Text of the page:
Syria has agreed to let three sites undergo investigation by a team of UN chemical weapons experts to assess whether the accusations that the country employed the devices during the country’s two year civil war carry any weight.
“The Mission will travel to Syria as soon as possible to
contemporaneously investigate three of the reported incidents,
including Khan al-Asal,” UN Secretary-General Ban Ki-moon's
press office told Reuters in a statement.
The UN did not identify the two additional sites to be investigated. Access for that investigation was the subject of negotiations between the Syrian government and the UN disarmament chief Angela Kane as well as the head chemical weapons inspector Ake Sellstrom last week in the capital of Damascus.
The Syrian government claims that rebels were responsible for chemical weapons usage in the region while the rebels accuse the government of playing a role. Earlier this month, Russia submitted to the UN its analysis of samples taken west of Aleppo, where chemical weapons had allegedly been used in March.
“We submitted a full set of documents [to the UN]. That’s over 80 pages, including photographs and precise geographic coordinates [of places where samples were taken], procedures and results,” Russia’s foreign minister Sergey Lavrov pointed out.
Russia’s findings indicated that it was rebels behind the Khan al-Assal incident, in which more than 30 people died. The United States cast doubt on the Russian analysis saying its own intelligence services believed Syrian government forces had used chemical weapons, including sarin, “on a small scale against the opposition.”
However the evidence provided by the US, UK, and France did not meet standards, with Paulo Pinheiro, chairman of the UN commission’s inquiry into rights violations in Syria saying that his commission was “very worried about the chain of custody of the substances.”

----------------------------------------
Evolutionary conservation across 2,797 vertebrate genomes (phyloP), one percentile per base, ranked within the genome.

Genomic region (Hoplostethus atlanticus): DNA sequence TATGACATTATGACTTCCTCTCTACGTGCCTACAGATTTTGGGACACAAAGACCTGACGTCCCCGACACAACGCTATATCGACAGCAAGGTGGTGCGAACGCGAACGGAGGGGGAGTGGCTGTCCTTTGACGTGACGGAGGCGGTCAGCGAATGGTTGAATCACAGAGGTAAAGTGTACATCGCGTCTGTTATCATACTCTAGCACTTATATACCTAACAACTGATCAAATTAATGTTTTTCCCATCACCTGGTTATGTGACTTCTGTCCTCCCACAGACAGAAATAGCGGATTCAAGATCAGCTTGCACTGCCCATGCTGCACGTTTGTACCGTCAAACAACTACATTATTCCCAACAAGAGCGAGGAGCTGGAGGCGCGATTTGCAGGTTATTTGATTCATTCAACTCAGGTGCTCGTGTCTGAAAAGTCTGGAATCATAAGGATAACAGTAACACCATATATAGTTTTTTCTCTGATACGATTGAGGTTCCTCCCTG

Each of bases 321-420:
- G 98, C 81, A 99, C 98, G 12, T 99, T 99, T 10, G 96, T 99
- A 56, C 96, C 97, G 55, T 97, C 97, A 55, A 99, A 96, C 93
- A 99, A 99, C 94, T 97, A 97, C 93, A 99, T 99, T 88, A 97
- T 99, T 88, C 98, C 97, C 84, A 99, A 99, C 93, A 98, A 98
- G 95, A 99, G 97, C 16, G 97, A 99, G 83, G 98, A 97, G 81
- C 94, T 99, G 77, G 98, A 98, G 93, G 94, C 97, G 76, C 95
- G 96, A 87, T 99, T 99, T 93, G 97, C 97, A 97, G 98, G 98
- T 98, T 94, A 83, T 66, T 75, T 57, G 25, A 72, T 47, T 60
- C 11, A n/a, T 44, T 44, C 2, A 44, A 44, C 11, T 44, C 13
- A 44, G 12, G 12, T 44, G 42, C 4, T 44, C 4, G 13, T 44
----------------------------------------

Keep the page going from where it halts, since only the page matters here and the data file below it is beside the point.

Those claims, and likely pressure from both the UK and France, are thought to be behind President Obama’s announcement that the US would be ramping up intervention in the conflict, including possible military support for Syria’s rebels. Those efforts have been delayed in Congress due to fears that arms could fall into the hand of al-Qaeda affiliated Islamist groups operating in Syria, including the al-Nusra Front.
The UN says it has received some 13 reports of alleged use of chemical weapons in Syria. The investigation now to be undertaken by UN inspectors will be to establish if chemical weapons were used, rather than to determine who was actually responsible for the attack.
Damascus has asked UN investigators to visit Khan al-Assal on several occasions, while the UN was rejecting requests and demanding broad access across the country “without further delay and without any conditions,” according to Ban's spokesman Martin Nesirky.
Earlier in April Syria’s Foreign Ministry compared UN efforts to broaden a probe into chemical weapons use to the organization’s role in the run-up to the invasion of Iraq by the US.
It is “at odds with the Syrian request. It shows there are hidden intentions...which violate Syrian sovereignty,” a government statement on state television said. “Syria cannot accept these manoeuvres.”